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Rapid REST API Development With Dropwizard

Dropwizard is a popular framework that can get us up to speed developing REST services in little to no time. Check out this great post on how to get started.

· Java Zone

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As a developer, you all know about REST APIs. There are tons of frameworks available in Java to develop RESTful web services. Jersey, RESTeasy, and Spring are some of the popular frameworks available in the market. Have you ever felt your REST API development process was set up in a straight forward way? Probably not!

But one framework which I evaluated recently has mostly positive aspects, and it allowed me to focus on my business problems instead of the plumbing work to prepare the infrastructure. This is none other than “Dropwizard

This tiny framework came very late in the market when compared to most of the other frameworks and attract the developer’s attention is a shorter time. In 2012 it was mentioned in the Thoughtworks technology radar as “TRIAL”. It jumped to “ADAPT” with-in 2 years gap (Refer https://www.thoughtworks.com/radar/languages-and-frameworks/dropwizard)

Why I like Dropwizard

  • Easy development setup
  • In-built metrics infrastructure
  • Health check
  • Embedded HTTP Server

Beauty Of Dropwizard

Dropwizard is like a developer's BOX. It contains all the good parts which are required for easy development. For example, it contains the following well known APIs and frameworks to ease our development:

  • REST API – Jersey
  • Logging – Logback
  • Deployment – Jetty
  • Metrics – Metrics library
  • Health check – In built
  • Collection Util – Google Guava
  • JSON Parsing – Jackson library
  • and many more…

Ok we have seen some of the good parts of Dropwizard framework. In the next section we will quickly see the code for developing a REST API. First we have to create a Maven based project and add the following changes in your pom.xml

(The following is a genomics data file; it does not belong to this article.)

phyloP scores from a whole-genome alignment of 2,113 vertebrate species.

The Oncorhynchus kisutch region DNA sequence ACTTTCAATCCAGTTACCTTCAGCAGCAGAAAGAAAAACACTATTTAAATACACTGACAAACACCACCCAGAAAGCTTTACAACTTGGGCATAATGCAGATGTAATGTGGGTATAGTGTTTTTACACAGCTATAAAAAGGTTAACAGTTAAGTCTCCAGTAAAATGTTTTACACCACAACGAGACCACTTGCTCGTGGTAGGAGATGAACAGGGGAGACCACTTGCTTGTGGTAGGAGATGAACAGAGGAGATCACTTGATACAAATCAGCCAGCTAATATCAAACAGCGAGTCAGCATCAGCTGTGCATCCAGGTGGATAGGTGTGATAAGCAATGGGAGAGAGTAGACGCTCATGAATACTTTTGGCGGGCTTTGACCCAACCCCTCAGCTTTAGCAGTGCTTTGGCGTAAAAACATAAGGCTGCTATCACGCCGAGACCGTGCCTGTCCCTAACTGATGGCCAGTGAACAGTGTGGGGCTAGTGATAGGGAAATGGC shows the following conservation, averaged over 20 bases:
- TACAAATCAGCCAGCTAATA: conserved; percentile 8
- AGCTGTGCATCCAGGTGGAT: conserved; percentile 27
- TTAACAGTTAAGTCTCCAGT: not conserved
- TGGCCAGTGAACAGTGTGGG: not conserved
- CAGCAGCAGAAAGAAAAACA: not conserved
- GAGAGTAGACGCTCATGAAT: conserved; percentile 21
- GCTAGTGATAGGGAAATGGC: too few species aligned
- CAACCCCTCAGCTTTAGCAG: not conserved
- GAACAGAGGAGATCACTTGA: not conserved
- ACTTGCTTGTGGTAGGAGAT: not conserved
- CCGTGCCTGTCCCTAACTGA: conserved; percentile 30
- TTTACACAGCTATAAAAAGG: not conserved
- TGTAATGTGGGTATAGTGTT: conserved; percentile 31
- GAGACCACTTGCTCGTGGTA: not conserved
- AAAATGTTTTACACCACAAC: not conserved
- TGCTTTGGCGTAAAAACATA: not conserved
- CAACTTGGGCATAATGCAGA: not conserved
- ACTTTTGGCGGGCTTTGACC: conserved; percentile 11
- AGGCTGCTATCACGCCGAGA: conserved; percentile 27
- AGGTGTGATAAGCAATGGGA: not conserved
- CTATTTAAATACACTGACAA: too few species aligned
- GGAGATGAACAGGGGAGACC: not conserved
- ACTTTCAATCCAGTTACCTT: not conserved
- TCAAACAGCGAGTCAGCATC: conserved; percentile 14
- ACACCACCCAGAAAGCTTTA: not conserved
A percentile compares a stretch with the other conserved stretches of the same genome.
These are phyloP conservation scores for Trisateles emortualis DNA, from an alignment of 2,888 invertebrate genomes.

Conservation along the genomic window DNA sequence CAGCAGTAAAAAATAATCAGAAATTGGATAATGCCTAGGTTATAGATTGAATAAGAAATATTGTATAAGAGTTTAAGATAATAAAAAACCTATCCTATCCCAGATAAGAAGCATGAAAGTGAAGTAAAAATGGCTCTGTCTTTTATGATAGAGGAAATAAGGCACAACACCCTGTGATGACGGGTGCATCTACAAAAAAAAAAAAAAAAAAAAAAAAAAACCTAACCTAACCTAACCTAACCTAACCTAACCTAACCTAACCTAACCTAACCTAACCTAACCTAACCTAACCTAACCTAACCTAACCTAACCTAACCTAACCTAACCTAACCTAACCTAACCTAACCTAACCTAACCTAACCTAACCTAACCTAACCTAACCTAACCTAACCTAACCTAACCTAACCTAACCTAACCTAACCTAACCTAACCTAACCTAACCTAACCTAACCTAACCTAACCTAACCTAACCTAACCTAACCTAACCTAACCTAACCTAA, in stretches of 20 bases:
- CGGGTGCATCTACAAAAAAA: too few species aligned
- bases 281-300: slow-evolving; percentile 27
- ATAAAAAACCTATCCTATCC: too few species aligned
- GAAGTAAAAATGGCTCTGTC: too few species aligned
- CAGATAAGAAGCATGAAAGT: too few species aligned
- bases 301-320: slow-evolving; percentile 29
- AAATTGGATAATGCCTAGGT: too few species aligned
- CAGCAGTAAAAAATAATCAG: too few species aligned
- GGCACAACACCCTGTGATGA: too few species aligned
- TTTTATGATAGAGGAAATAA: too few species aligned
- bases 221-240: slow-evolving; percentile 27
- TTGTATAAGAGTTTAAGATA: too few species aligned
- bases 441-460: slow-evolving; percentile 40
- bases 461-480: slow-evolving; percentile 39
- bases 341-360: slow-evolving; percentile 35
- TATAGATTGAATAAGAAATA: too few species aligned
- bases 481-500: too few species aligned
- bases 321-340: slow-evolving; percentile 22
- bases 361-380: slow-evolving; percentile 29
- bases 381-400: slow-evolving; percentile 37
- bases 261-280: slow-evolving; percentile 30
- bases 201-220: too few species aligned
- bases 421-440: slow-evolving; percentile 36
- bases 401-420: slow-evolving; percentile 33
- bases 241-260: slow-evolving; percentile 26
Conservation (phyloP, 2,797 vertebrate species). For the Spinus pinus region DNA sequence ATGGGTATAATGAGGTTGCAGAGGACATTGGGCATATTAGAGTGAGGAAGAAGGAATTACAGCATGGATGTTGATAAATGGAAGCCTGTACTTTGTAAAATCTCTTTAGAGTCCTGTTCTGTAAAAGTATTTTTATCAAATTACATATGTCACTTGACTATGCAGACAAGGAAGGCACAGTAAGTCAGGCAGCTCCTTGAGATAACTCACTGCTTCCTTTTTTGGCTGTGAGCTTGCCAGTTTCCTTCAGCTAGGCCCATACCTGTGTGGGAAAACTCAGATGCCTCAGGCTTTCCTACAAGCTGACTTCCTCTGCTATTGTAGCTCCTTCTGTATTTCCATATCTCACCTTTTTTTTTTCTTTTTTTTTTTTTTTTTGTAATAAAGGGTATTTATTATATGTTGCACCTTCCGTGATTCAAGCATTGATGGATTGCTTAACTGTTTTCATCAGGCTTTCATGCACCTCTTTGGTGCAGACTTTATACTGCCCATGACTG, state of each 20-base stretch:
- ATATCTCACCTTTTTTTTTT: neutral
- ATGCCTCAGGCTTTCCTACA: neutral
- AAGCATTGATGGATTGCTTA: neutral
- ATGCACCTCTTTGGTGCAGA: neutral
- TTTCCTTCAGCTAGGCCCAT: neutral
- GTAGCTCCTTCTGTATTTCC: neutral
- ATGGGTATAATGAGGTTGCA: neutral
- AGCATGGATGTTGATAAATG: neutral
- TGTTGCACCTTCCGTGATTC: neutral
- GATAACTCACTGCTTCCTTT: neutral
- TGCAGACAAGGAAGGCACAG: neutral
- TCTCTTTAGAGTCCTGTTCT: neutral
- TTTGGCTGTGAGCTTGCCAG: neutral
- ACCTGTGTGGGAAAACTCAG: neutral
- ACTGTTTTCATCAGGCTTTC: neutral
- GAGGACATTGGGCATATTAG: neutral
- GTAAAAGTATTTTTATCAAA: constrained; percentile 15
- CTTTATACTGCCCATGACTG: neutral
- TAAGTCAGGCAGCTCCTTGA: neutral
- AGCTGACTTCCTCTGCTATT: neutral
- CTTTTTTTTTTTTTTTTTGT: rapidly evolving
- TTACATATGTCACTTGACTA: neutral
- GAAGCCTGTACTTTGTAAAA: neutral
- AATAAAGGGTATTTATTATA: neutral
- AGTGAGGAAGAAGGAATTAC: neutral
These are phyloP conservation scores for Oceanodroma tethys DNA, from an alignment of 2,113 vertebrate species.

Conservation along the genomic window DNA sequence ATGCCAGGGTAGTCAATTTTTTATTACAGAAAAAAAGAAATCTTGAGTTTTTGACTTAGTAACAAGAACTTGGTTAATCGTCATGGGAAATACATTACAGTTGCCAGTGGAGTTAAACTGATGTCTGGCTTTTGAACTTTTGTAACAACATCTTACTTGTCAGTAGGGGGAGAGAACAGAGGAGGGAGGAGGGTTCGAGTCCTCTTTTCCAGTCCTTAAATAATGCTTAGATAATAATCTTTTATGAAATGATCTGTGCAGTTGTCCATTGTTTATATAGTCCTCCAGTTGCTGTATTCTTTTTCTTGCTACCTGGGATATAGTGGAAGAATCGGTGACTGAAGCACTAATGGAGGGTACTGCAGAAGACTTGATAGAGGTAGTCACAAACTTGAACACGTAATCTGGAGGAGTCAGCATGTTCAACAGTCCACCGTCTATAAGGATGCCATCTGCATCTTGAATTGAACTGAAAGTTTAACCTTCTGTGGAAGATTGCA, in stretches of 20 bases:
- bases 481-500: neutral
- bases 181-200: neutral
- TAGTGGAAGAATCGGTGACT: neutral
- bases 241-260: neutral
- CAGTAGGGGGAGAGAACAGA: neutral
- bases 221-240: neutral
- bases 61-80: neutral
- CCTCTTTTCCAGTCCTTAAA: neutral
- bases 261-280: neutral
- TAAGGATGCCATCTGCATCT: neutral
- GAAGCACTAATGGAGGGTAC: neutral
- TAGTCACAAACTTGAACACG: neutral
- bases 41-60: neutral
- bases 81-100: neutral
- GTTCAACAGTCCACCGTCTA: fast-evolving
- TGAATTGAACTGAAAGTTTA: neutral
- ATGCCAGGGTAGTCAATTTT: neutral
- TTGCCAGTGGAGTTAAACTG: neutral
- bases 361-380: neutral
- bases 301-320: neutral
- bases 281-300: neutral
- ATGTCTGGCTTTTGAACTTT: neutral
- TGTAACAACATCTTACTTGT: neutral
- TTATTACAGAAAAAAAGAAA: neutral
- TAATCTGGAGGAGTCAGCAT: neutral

<project xmlns="http://maven.apache.org/POM/4.0.0"
         xsi:schemaLocation="http://maven.apache.org/POM/4.0.0 http://maven.apache.org/maven-v4_0_0.xsd">


                  <transformer implementation="org.apache.maven.plugins.shade.resource.ServicesResourceTransformer"/>
                  <transformer implementation="org.apache.maven.plugins.shade.resource.ManifestResourceTransformer">

  <!-- list dependencies -->




public class BookResource {
    private static final Logger logger = LoggerFactory.getLogger(BookResource.class);

    public List<Book> getBooks() {
        List<Book> books = new ArrayList<Book>(2);
        books.add(new Book("1416562605", "he White Tiger: A Novel"));
        books.add(new Book("1465438165", "Star Wars: The Force Awakens Visual Dictionary"));
        return books;

    public Book getBook(@PathParam("isbn") String isbn) {
        return new Book("1416562605", "he White Tiger: A Novel");

    public void createBook(Book book) {
        logger.info("Enters createBook() {} > {}", book.getIsbn(), book.getTitle());

Instance of Application is the main entry point for any Dropwizard application. Now our resource file has to be registered with the application like below:

public class DropwizardSkolApplication extends Application<DropwizardSkolConfiguration> {
    private static final String value = "Hello %s";

    public static void main(String[] args) throws Exception {
        new DropwizardSkolApplication().run(args);

    public void run(DropwizardSkolConfiguration dropwizardSkolConfiguration,
                    Environment environment) throws Exception {
        //Register resource
        BookResource bookResource = new BookResource();

Our first REST API development is done. Finally, compile and run the application using the following commands:

mvn package
java -jar target/dropwizardskol.jar server

Wouldn’t that be amazing? Now you can access your REST API using any client! Dropwizard is the right candidate for rapid, clean, and crisp REST API development!

I hope you have enjoyed this article. Let me know if you have any comments or feedback. Please share this article with your friends!

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rest api,maven,rest,framework,dropwizard

Published at DZone with permission of Thamizh Arasu, DZone MVB. See the original article here.

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